Monday, June 7, 2021

The Wisdom of Yogi

Back in my spiritual shopping days as a young adult, I read Autobiography of a Yogi by Paramahansa Yogananda. Don’t remember too much about it beyond some exceptional mystical flights into realms I had never visited— and never would. But little did I know that the wisdom I was seeking was much closer to home, in the words of another Yogi who was the catcher for the New York Yankees team I followed as a kid!


Tomorrow is my last of 32 Jazz History classes and I will indeed be sad to have it end (though stay tuned for future incarnations). It’s a good time for summing up our new-found understanding of jazz, so I saved the most profound reflection for the end. Here is a little treasure I stumbled into one day (don’t know where it’s from)— Yogi Berra explaining jazz. Enjoy!


Interviewer: Can you explain jazz? 


Yogi: I can't, but I will. 90% of all jazz is half improvisation. The other half is the part people play while others are playing something they never played with anyone who played that part. So if you play the wrong part, it's right. If you play the right part, it might be right if you play it wrong enough. But if you play it too right, it's wrong.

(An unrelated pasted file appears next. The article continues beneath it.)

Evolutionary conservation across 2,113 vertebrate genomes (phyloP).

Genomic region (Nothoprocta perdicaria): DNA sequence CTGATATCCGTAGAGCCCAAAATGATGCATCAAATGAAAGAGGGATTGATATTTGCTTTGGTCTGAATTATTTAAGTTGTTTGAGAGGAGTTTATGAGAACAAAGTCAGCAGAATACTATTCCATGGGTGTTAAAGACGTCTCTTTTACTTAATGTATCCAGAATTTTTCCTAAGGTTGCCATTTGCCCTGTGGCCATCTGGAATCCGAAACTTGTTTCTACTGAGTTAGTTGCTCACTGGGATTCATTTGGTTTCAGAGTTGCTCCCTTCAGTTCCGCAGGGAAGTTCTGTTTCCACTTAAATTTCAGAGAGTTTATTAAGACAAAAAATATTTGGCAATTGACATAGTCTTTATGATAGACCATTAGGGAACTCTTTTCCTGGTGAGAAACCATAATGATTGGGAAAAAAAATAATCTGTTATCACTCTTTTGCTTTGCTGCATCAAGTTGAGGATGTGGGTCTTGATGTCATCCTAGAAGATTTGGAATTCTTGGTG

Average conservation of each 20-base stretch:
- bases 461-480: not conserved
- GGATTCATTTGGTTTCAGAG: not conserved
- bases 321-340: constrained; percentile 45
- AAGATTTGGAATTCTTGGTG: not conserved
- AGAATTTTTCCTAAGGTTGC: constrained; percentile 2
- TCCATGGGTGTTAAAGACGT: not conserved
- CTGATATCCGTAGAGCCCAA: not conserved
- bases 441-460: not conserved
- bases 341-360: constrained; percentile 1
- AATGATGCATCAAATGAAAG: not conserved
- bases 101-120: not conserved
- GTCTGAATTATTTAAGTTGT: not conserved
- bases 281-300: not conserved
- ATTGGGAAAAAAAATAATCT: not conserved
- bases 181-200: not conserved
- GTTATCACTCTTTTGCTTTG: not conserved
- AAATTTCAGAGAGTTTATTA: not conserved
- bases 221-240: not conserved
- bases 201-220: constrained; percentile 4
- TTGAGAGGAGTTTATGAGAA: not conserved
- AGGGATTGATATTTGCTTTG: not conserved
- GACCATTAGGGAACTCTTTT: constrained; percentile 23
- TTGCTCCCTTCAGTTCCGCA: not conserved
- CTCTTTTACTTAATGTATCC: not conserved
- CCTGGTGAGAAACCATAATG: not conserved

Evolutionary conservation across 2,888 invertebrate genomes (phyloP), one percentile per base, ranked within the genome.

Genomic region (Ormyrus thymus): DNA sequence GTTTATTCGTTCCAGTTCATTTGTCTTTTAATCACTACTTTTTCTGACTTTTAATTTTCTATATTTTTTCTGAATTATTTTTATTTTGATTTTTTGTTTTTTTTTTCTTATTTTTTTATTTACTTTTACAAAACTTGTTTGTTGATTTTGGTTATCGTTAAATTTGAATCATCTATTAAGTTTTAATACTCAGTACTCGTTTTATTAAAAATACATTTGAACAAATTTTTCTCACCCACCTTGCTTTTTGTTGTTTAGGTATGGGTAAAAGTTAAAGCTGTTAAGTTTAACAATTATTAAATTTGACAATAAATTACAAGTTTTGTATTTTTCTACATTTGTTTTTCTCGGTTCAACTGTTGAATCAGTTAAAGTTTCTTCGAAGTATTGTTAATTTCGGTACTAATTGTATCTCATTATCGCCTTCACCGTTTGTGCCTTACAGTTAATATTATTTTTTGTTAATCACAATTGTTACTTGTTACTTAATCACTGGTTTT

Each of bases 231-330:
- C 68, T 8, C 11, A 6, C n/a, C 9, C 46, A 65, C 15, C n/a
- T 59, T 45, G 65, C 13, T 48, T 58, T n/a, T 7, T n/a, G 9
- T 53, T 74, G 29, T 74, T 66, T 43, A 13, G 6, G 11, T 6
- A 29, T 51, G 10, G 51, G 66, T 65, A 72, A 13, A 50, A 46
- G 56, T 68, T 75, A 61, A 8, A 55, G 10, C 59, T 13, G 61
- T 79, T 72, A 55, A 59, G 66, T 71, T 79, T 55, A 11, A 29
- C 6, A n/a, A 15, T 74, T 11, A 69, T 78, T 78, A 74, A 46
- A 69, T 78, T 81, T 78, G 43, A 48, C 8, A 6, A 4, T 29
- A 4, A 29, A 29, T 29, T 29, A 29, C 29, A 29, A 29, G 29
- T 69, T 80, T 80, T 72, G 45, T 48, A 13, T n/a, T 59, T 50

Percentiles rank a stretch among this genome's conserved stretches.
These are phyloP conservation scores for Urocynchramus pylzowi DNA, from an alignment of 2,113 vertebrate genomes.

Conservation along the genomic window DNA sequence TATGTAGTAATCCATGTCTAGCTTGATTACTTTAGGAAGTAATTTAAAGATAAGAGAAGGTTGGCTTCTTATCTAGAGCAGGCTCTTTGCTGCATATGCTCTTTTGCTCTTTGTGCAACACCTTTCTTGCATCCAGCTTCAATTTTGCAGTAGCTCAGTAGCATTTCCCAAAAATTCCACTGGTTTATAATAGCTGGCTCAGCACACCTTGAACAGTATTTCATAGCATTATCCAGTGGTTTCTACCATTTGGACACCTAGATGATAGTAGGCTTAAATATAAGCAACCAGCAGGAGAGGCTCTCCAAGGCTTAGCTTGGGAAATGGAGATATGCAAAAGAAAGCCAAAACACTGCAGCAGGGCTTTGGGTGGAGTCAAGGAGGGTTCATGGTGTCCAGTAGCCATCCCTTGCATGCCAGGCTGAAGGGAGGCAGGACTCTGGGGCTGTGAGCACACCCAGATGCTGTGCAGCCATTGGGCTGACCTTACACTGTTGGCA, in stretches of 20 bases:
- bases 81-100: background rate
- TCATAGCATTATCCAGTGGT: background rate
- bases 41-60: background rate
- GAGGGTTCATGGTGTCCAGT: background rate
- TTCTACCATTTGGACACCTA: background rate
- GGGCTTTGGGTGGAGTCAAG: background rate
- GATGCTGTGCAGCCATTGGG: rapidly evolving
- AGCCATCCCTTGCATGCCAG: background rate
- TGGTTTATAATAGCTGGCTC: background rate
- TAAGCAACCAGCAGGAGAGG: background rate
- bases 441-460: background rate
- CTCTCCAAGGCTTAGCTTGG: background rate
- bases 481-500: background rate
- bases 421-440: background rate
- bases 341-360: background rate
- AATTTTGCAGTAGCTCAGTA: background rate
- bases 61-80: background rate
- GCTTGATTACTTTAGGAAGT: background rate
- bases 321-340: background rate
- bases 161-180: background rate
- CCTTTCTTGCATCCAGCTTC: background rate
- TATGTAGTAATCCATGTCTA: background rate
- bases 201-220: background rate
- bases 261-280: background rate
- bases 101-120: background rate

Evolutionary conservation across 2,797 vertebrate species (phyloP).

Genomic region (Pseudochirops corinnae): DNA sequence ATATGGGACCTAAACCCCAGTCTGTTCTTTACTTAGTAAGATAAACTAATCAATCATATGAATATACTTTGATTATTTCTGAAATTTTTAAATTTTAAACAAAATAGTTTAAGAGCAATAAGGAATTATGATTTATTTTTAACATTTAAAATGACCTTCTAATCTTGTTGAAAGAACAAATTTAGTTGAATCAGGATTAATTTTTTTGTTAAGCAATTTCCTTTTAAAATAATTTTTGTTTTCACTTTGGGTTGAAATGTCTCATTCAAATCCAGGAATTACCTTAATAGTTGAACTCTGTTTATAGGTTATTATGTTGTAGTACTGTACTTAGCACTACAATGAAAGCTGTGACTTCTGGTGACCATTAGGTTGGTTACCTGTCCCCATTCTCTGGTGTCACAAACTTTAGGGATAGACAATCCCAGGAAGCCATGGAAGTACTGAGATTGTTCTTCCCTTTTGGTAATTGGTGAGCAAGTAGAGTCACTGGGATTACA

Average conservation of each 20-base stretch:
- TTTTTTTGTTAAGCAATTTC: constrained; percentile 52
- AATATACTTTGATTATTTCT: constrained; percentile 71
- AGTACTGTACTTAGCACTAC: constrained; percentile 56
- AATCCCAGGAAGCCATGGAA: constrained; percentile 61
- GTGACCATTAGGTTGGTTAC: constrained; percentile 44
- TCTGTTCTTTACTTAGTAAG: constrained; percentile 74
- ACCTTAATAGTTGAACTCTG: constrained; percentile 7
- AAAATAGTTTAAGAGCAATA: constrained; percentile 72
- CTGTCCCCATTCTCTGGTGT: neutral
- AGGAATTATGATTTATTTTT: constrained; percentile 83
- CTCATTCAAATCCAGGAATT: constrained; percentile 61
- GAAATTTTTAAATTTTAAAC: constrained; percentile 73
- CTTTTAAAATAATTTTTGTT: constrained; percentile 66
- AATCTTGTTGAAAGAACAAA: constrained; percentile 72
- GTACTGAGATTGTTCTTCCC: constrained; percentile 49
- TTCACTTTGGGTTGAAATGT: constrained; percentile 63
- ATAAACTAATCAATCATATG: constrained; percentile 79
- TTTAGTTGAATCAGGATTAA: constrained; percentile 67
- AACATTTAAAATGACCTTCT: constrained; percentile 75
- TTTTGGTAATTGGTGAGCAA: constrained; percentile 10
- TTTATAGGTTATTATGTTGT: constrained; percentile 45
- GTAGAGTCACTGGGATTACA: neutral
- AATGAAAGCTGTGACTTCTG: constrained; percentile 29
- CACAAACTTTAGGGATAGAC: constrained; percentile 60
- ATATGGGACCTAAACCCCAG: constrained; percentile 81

Interviewer: I don't understand. 


Yogi: Anyone who understands jazz knows that you can't understand it. It's too complicated. That's what's so simple about it. 


Interviewer: Do you understand it? 


Yogi: No. That's why I can explain it. If I understood it, I wouldn't know anything about it. 


Interviewer: Are there any great jazz players alive today? 


Yogi: No. All the great jazz players alive today are dead. Except for the ones that are still alive. But so many of them are dead, that the ones that are still alive are dying to be like the ones that are dead. 


Interviewer: What is syncopation? 


Yogi: That's when the note that you should hear now happens either before or after you hear it. In jazz, you don't hear notes when they happen because that would be some other type of music. Other types of music can be jazz, but only if they're the same as something different from those other kinds. 


Interviewer: Now I really don't understand. 


Yogi: I haven't taught you enough for you to not understand jazz that well.


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